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ABSTRACT: Fractures that involve the distal area of the tibia are associated with a high percentage of complications. Soft tissue oedema, swelling, blisters, skin abrasions and open wounds could compromise the outcome of these lesions. The waiting time before surgery with ORIF is mostly due to soft tissue conditions. Early application of a simple joint-spanning external fixator would achieve the initial goal of stability and the respect of soft tissue, thereby decreasing the time necessary for definitive treatment.A total of 40 consecutive patients (22 male and 18 female) with a mean age of 52 years (range 17–82 years) with distal tibial fracture treated between January 2010 and January 2013 were evaluated. Early temporary external fixation was the first treatment step. Twenty patients had pilon fractures, characterised by the intra-articular involvement of the distal tibia with metaphyseal extension, and 20 patients had malleolar fracture-dislocation.Patients were divided into two groups, A and B. Group A comprised 10 patients with ankle fracture-dislocation and bone fragmentation, who were treated with a temporary bridging external fixation that was maintained after ORIF to exploit ligamentotaxis during the first phases of bone healing.In Group B (30 patients), the external fixation was removed after ORIF.The results of the study are in line with the recent literature: temporary external fixation in high-energy trauma and fracture-dislocation of the ankle enables soft tissue to be restored, which facilitates postoperative assessment of bone fragments by CT scan. The complication rate in this study was 5% in patients with malleolar fractures and 20% in patients with pilon fractures.The maintenance of temporary external fixation after ORIF synthesis during the entire first stage of bone healing seems to be a good method of treatment that has a low rate of soft tissue complications.Injury 10/2014; DOI:10.1016/j.injury.2014.10.025 · 2.46 Impact Factor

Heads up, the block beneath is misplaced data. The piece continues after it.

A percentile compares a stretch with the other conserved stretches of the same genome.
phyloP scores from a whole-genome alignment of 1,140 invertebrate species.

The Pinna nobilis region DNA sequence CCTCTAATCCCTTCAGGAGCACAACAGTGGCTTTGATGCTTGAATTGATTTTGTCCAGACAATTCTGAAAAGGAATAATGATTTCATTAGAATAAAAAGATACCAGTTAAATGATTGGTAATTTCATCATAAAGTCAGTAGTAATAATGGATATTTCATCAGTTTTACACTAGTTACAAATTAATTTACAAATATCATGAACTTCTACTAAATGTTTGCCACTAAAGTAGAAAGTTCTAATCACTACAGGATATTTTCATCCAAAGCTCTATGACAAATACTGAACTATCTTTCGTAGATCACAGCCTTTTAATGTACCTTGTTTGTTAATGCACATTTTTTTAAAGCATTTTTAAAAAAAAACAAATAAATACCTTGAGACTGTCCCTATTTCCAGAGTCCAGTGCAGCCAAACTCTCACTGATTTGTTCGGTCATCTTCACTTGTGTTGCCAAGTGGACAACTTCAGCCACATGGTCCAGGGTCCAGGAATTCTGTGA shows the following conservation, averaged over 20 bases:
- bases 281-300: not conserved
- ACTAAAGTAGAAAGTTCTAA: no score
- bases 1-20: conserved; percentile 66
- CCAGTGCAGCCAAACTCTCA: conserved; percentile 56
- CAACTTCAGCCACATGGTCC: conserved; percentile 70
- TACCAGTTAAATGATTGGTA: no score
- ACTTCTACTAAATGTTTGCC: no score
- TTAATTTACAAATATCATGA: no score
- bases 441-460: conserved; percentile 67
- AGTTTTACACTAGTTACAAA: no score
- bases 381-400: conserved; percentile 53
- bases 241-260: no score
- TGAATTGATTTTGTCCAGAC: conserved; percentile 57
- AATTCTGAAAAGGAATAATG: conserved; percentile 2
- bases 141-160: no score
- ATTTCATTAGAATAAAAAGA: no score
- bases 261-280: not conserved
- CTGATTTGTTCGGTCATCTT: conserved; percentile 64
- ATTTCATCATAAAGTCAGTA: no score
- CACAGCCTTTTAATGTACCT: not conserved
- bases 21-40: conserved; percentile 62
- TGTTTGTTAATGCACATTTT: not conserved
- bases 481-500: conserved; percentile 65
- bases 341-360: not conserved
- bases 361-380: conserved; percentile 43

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ABSTRACT: An estimated 285 million adults (aged 20-79 years) worldwide were diagnosed to have diabetes mellitus (DM) in 2010, and this number is projected to grow to 439 million adults by the year 2030. Orthopaedic surgeons, regardless of their subspecialty interest, will encounter patients with DM during their career since this epidemic involves both developed and emerging countries. Diabetes results in complications affecting multiple organ systems, potentially resulting in adverse outcomes after orthopaedic surgery. The purpose of this review is to discuss the pathophysiology of DM and its potential for impacting orthopaedic surgery patients. Diabetes adversely affects the outcome of all orthopaedic surgery subspecialties including foot and ankle, upper extremity, adult reconstructive, pediatrics, spine surgery and sports medicine. Poorly controlled diabetes negatively impacts bone, soft tissue, ligament and tendon healing. It is the complications of diabetes such as neuropathy, peripheral artery disease, and end stage renal disease which contributes to adverse outcomes. Well controlled diabetic patients without comorbidities have similar outcomes to patients without diabetes. Orthopaedic surgeons should utilize consultants who will assist in inpatient glycemic management as well as optimizing long term glycemic control.04/2015; 6(3):331-9. DOI:10.5312/wjo.v6.i3.331